Once the installation and commissioning had been completed our client had an emissions report carried out which they passed with flying colours.
As mentioned above our client wanted to use the existing flue to keep the costs down. This meant we had to redesign the filter inlet and outlet to be on the same side of the filter.
The ducting was designed to incorporate a bypass which would allow for start up and online filter maintenance
All the ducting was unsulated and clad onsite to keep the flue gas temperature above due points into the filter.
The ducting run was from the boiler thorught the drop out box and then into the filter inlet.
We had thermocouples installed in the filter inlet and outlets monitor the tempearture into the filter. If the temperture rose above 220° or fell below 135°c the system would go into bypass.
The outlet ducting then was ducted to the main ID fan which had an attenuator to reduce the overall noise in the barn.
Becuase the orginal project was thought to need CEMS we needed to ensure that there was ample room for the EA testing ports in the fan to chimney duct.
The drop out/spark detection box has baffles and a perforated sheet to stop any debris, which may still be alight from the furnace getting to the filter and risking a potential bag fire.
This too was designed in house to suit the shape of the space available using our 3d Inventor capable team. The drop out box has a maintenance doors. Made from mild steel and then painted in Firwood 75 (high temperature black paint). Due to the heat transfer from the furnaces the drop out box had to be insulated and clad using 75mm Rockwool and goosewing Grey plastisol.
After the drop box we installed a spark arrest system in the filter inlet ducting should any debris get though; this system detects either one or multiple sparks and then ‘quenches’ using the pressurised water system. This is a fail safe system to prevent a bag fire in the filter.
The control system on any emissions control plant is an important aspect of the project. When the Environment Agency calls for shut down of a non-emissions compliant plant after 4 hours outside of the emissions limits, the control system needs to be robust and reliable.
At Filter Designs we take this seriously and have several control panel builders who specialise in bespoke systems. To communicate our requirements, Filter Designs compile a series of documents including functional design specification, process and instrument drawings, electrical lists, layout drawings, P&ID’s and more. We also integrate where possible any air management, so that various regulators and solenoids are protected in a control’s enclosure.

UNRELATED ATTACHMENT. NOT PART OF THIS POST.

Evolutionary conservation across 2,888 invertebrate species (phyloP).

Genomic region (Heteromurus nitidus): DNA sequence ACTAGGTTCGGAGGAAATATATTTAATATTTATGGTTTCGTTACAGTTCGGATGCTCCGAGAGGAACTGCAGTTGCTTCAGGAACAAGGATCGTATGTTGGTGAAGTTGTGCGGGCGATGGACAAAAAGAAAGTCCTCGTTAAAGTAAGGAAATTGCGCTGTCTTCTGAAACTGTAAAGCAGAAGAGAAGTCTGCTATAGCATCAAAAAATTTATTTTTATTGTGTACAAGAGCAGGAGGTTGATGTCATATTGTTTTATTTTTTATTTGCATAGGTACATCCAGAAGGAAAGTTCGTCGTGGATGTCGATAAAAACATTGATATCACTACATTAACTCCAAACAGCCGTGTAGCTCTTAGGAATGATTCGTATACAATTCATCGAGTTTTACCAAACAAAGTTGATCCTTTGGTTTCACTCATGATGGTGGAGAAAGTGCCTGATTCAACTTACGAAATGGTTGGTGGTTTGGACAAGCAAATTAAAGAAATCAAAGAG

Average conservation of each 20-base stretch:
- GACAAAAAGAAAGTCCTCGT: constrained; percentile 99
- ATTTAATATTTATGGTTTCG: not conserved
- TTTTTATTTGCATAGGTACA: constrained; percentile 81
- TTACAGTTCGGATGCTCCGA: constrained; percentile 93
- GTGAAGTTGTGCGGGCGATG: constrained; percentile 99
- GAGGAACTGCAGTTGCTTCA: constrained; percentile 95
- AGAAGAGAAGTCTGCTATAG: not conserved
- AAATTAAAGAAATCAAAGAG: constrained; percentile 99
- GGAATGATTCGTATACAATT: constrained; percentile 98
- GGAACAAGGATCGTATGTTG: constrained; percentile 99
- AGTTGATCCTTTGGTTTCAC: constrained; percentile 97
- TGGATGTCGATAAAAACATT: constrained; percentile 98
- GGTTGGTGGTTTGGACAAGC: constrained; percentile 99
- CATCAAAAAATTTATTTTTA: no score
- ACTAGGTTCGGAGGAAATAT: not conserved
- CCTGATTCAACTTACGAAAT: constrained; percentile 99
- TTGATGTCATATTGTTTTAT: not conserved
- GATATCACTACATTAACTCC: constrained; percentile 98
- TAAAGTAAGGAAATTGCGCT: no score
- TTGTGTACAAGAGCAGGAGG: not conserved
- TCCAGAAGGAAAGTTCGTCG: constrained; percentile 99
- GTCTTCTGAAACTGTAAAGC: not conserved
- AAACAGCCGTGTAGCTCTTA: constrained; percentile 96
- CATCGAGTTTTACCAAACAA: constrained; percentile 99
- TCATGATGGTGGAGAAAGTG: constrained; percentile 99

Factory acceptance testing can be completed in a variety of ways, but the acid test is simulation of the various inputs and outputs and confirming the control systems response to these.
Having commissioned several systems in the UK and abroad in temperatures ranging from -20°C to +40°C, we appreciate that all of the workshop-based testing which can be done, should be done to ensure the most efficient use time on site.
Typically, this begins with point to point testing of the electrical cabling, then running up motors and instruments with functionality testing, followed by sequencing the control code to check the order of start-up, shut-down and critical orders.
In all projects which accept remote access, we actively promote the use of it. This allows us to advise on the efficiencies of plant running and we can respond and advise on any alarms which can occur on a waste to energy plant of this size and complexity
We were contracted to provide 2 small Ceramic filters suitable for a small volume but with a design maximum temperature of 600°C. In addition the filters will be handling a syngas which cannot be mixed with oxygen so an alternative to compressed air would need to be used for the ‘Cleanpulse’ cleaning of the 25 Ceramic element in each of these CPC78 filters. In addition dosing of small amounts of a re-agent is required so the client also opted for a ‘Cleandose’ 25kg bag skid. Find out more about Project CAD below.